Trust issue: 65% of UK workers believe their employer is concerned they are less productive when not in the office
London, UK: June 28th 2022: Employers appear to be lacking trust in their workers to decide where they are the most productive, with more people now returning to the office full-time. Whilst 76% of UK respondents said they are more productive working remotely or are just as productive as they are in the office, 65% also believe their employer is concerned they are actually less productive when not in the office.
According to the fifth quarterly Talent Index from Beamery, almost half of workers (44%) in the UK say they have been asked to return to the office full-time with almost nine out of ten (88%) saying their employer sees staff returning to the office as essential and important.
Beamery’s Talent Index statistics, tracking the number of UK workers returning to the office full time, now reveals a sharp rise. In October 2021, 35% said they had returned to the office full-time, in December 2021 26% said the same and in March this year it was 25%. This is compared to a jump up to 44% in the latest figures.
Trust – or lack of it – also seems to correspond with age, with 81% of workers aged 18-24 reporting that their employer is concerned they are less productive at home, versus 48% aged 55-64.
This employer crisis of confidence follows Jacob Rees Mogg and Lord Alan Sugar’s recent comments that people don’t work as productively at home as when they are in an office. This is to some degree reflected by the data, which states that 41% of workers think their employer sees productivity as an important reason for returning to the office. Improving staff morale and team building were other reasons for the call to return according to 43%.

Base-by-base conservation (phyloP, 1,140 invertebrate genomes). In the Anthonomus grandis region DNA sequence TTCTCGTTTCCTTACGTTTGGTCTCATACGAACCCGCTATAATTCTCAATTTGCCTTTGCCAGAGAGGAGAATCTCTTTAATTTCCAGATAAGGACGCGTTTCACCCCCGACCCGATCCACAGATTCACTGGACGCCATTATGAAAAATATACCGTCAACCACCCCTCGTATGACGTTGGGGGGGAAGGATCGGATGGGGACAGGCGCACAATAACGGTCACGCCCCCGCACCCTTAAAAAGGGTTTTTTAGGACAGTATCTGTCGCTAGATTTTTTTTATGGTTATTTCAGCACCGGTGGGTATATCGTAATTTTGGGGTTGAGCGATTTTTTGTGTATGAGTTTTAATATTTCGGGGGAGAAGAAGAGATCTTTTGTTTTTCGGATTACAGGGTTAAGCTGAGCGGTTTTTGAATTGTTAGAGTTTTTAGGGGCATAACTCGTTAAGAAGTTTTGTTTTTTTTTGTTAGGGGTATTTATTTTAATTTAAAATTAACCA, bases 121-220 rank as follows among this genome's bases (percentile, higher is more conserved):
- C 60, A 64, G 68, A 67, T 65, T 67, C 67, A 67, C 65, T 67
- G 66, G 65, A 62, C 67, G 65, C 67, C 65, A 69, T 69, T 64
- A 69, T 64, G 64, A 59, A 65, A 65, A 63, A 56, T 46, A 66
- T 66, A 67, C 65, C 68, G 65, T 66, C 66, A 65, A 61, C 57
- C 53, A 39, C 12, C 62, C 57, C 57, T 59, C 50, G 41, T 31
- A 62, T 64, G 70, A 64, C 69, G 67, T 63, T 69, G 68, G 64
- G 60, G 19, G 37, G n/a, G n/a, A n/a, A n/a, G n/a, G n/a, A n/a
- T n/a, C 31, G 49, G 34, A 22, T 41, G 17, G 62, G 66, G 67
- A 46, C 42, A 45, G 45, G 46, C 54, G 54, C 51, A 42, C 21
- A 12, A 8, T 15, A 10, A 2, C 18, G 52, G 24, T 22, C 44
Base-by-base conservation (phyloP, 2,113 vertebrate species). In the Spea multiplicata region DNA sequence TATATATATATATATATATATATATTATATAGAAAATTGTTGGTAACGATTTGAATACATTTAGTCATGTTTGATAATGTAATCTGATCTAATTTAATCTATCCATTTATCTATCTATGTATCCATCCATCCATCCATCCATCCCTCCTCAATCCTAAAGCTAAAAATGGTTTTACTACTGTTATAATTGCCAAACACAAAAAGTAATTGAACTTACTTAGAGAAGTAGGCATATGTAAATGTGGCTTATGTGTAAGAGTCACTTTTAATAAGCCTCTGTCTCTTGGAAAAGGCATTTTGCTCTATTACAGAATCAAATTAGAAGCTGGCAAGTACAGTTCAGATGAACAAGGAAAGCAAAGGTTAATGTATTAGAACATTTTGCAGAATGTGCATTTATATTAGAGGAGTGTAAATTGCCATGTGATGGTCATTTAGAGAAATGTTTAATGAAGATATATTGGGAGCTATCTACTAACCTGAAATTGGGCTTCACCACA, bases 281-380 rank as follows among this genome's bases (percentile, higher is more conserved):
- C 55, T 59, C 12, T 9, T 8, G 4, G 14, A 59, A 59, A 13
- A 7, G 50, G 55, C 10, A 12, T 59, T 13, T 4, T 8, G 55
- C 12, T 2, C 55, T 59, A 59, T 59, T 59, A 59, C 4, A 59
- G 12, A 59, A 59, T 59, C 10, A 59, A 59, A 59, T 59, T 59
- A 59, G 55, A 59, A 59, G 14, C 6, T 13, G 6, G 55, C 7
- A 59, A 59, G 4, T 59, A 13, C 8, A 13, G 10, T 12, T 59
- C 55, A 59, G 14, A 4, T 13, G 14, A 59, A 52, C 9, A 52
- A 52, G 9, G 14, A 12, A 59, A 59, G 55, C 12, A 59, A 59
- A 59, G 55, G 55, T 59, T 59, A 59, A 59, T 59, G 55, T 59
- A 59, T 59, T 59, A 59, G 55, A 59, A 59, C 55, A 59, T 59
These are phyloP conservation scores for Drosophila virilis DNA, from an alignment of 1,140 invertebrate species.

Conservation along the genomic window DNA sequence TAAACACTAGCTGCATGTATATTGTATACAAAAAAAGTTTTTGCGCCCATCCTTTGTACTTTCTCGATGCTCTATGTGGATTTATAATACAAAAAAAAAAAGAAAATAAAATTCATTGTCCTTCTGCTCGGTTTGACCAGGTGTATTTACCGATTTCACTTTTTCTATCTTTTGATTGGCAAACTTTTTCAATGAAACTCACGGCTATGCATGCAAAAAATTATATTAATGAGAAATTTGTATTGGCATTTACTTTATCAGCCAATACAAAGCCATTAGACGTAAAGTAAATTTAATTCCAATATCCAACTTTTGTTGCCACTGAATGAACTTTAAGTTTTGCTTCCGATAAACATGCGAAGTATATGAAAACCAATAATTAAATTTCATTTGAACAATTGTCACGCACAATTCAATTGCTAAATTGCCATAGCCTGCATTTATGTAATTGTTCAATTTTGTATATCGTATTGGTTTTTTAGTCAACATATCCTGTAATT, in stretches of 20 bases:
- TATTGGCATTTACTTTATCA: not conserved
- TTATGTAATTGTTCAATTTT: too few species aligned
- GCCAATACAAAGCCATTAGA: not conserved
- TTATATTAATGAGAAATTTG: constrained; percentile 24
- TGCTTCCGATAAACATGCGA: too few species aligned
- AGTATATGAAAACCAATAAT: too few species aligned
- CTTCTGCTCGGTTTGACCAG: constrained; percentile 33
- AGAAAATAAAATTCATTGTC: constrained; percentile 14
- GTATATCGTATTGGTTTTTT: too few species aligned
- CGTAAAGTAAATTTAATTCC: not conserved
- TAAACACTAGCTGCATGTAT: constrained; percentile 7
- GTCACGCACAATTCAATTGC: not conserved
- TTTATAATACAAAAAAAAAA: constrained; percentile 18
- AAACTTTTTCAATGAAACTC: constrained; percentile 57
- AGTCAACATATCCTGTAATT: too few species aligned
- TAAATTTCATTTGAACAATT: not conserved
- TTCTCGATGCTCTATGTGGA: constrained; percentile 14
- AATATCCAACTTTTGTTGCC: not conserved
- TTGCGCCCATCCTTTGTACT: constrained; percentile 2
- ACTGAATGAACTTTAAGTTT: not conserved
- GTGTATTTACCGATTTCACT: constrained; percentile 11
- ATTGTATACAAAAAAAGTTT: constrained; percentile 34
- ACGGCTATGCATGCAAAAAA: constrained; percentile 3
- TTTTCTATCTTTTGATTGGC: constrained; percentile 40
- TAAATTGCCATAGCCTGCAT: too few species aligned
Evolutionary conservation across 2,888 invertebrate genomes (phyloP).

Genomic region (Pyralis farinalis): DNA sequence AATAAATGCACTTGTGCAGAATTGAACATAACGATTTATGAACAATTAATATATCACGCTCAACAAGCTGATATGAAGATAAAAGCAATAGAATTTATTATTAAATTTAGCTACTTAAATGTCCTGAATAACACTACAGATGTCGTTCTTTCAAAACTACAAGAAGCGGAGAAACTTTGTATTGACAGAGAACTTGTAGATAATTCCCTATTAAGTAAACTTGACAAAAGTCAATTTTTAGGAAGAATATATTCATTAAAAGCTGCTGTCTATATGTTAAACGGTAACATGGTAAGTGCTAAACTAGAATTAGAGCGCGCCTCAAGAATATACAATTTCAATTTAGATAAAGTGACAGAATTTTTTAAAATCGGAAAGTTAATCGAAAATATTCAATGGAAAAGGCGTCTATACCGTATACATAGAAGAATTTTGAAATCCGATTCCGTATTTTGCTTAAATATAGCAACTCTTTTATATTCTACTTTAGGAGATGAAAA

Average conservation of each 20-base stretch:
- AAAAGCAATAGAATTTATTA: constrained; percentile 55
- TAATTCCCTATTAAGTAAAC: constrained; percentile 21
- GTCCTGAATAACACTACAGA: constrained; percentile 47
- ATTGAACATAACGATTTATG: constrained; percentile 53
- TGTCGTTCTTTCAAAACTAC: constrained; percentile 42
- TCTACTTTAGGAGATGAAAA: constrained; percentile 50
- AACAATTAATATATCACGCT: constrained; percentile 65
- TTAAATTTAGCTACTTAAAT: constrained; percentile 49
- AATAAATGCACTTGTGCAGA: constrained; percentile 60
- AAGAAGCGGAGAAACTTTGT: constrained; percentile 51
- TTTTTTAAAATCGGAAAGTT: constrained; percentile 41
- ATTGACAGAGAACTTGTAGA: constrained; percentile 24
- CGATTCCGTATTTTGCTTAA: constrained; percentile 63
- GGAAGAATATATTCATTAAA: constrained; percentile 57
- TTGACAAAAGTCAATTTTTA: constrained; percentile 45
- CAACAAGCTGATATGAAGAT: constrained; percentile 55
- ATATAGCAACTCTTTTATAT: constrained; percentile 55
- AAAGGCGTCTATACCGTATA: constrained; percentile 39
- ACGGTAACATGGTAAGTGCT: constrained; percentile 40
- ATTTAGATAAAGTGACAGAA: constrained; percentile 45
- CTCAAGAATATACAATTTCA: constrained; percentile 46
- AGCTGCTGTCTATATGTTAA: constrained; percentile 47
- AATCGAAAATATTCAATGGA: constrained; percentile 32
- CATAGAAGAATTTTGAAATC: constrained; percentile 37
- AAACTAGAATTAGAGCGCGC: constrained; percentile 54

The data also examined worker loyalty during the cost of living crisis. 67% of employees surveyed said they were likely to accept a job offer based on securing higher pay, even if there were no other benefits. In a sign of the times, 37% of those surveyed in the UK revealed that, if their employer offered to pay the cost of living increase, they would be more likely to remain in their existing role.
It is also increasingly clear that career progression has a big impact on worker attitudes with 81% in the UK saying that they would be more likely to stay in their organisation if they had better opportunities for internal promotion or sideways moves, suggesting that companies can improve retention levels with training and development. With 65% of UK respondents saying they would be in some way confident of finding a new job in the current environment, promoting talent mobility and reinforcing investments made in career development is timely.
Abakar Saidov, Co-Founder and CEO at Beamery, said:
“Developing a robust strategy for the future of work is a challenge for every employer. Worker attrition levels remain high which means people are still thinking with their feet in terms of how they want to work, and where. With vacancies at an all time high, the most talented employees are likely to opt for a flexible approach to working.
Perhaps more importantly, the best employers will become those that develop talent internally - examining how their existing workforce can fill future skills gaps, giving team members the opportunity to capitalise on learning adjacent skills and making sideways moves or achieving promotions.”
An online survey was conducted by Atomik Research among 2,507 respondents from the UK, all of whom worked in an office. The research fieldwork took place on 1st June – 8th June 2022. Atomik Research is an independent creative market research agency that employs MRS-certified researchers and abides to MRS code.